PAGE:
Attention has focused on making it easier for citizens to register as a way to increase participation.  In 1993 Congress passed the National Voter Registration Act (Motor Voter).  According to the Election Administration Commission, at the time of the 2016 election 32.7% of registration applications were done through the Deparment of Motor Vehicles.  However, a report by the Pew Center on the States, Upgrading Democracy (May 2011), suggested there was still  considerable room for improvement in voter registration.  A second Pew report, Inaccurate, Costly and Inefficient (Feb. 2012), found that "approximately 24 million or 1 in 8 registrations are significantly inaccurate or no longer valid."  Further, NVRA has not led to dramatically higher participation.  In an effort to increase voter turnout, individual states have been trying measures to make it easier to vote, such as early voting, voting by mail, and liberal absentee ballot rules.

Groups such as the Brennan Center advocate for Election Day registration and ultimately for universal registration.  According to Ballotpedia, 13 states and DC had same day registration for the Nov. 2016 presidential election, although for two of those states, OH and MD, it was just for early voting. 

Why Tuesday?, a non-partisan, nonprofit 501(c)(3) organization founded in 2005, has sought to move federal Election Day from the first Tuesday in November to the first Saturday and Sunday of the month.  Why Tuesday? argues that "our process of voting is based on an outdated 19th century agrarian model that long ago lost its relevance."  Looking to the future, Internet voting is a possibility; this may take root among military and overseas voters, but concerns about security of online voting systems remain. 

Another remedy may be to improve or expand the choices available to voters.  Competitive races create greater interest and boost participation.  Credible third party challenges, notably Ross Perot's candidacy in 1992 and Jesse Ventura's gubernatorial campaign in 1998, have brought high turnout.  A number of states have extremely restrictive ballot access laws, and changes to these laws could introduce additional viewpoints and enliven the debate.  Likewise, different election models such as instant runoff voting and proportional voting rather than winner-take-all in legislative races may help to empower voters.

Finally, the tone of campaigns may also depress turnout.  Poll-driven rhetoric begins to sound the same after a while, thirty-second spots are not a very effective way to conduct a reasoned discourse, and the multitude of attacks likely discourages some people from turning out at the polls.

Register and Vote Efforts
Besides the parties', campaigns' and their allies' efforts to bring out their own supporters, secretaries of state and county election officials sometimes mount campaigns to encourage citizens to register and vote.  Additionally a host of nonpartisan organizations have sought to register voters and raise turnout, often focusing on specific demographic groups.  There are other groups seeking to encourage turnout among youth, African Americans, Hispanics, Native Americans, low income voters and members of the faith community; groups are also concerned about the voting rights of felons who have served their sentences.  National Voter Registration Day, Sept. 27, 2016, was a noteworthy effort that brought together dozens of partners (+).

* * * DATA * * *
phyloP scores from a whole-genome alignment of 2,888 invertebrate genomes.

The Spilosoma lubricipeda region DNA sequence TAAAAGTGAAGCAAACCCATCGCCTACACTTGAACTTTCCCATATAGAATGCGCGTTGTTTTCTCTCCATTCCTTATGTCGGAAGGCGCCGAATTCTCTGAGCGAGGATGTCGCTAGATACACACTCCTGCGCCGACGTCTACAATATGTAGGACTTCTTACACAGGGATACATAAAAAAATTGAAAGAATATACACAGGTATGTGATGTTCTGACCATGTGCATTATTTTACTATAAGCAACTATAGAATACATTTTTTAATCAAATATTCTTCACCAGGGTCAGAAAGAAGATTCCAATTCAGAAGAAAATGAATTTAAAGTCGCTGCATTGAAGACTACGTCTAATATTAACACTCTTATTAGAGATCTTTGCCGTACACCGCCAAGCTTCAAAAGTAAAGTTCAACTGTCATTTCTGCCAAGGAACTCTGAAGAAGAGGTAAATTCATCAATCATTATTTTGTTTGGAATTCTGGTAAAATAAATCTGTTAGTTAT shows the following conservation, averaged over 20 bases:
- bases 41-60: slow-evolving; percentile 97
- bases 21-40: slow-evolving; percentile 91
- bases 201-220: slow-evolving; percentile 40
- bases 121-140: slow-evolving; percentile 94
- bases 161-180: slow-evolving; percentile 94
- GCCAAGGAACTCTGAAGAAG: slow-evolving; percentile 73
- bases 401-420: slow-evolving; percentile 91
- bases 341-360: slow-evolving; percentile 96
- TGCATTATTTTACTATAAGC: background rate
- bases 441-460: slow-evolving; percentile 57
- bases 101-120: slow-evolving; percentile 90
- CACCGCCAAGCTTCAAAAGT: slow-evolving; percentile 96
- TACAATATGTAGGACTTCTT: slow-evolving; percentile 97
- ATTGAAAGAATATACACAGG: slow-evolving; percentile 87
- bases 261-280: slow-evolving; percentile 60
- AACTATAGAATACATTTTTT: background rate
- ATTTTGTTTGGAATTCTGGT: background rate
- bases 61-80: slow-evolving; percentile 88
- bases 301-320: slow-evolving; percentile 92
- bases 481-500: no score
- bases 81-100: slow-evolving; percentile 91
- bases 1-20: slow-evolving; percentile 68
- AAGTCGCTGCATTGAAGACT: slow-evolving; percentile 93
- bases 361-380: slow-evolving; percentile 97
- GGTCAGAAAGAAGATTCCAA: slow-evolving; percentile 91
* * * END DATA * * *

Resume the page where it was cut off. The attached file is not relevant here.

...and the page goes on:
Most of these efforts procede without incident, but in 2008 ACORN attracted considerable noteriety.  For almost forty years ACORN had sought to organize low- and moderate-income communities, but in 2008 there were a number of instances where the group was involved in falsifying voter registrations, and it became a magnet for criticism from Republicans and the right, ultimately filing for Chapter 7 bankruptcy in Nov. 2010.

Efforts of organizations working on civic engagement and voter participation range from 30-second public service announcements (PSAs) that contain slick get-out-the-vote messages to grassroots drives in which people go door-to-door in targeted neighborhoods.  Person to person contact, particularly from family, friends and neighbors is especially effective.  In addition to organizations which encourage people to register and vote, there are "election protection" efforts which seek to counter activities which might intimidate voters or suppress the vote.

Finally, it must be remembered that voting is only a first step, a minimum level of participation.  The real challenge is not just to increase the number of voters, but to ensure citizens are informed about the choices they make.  Groups such as Project Vote Smart and the League of Women Voters as well the news media do work in this area, but there remains room for improvement.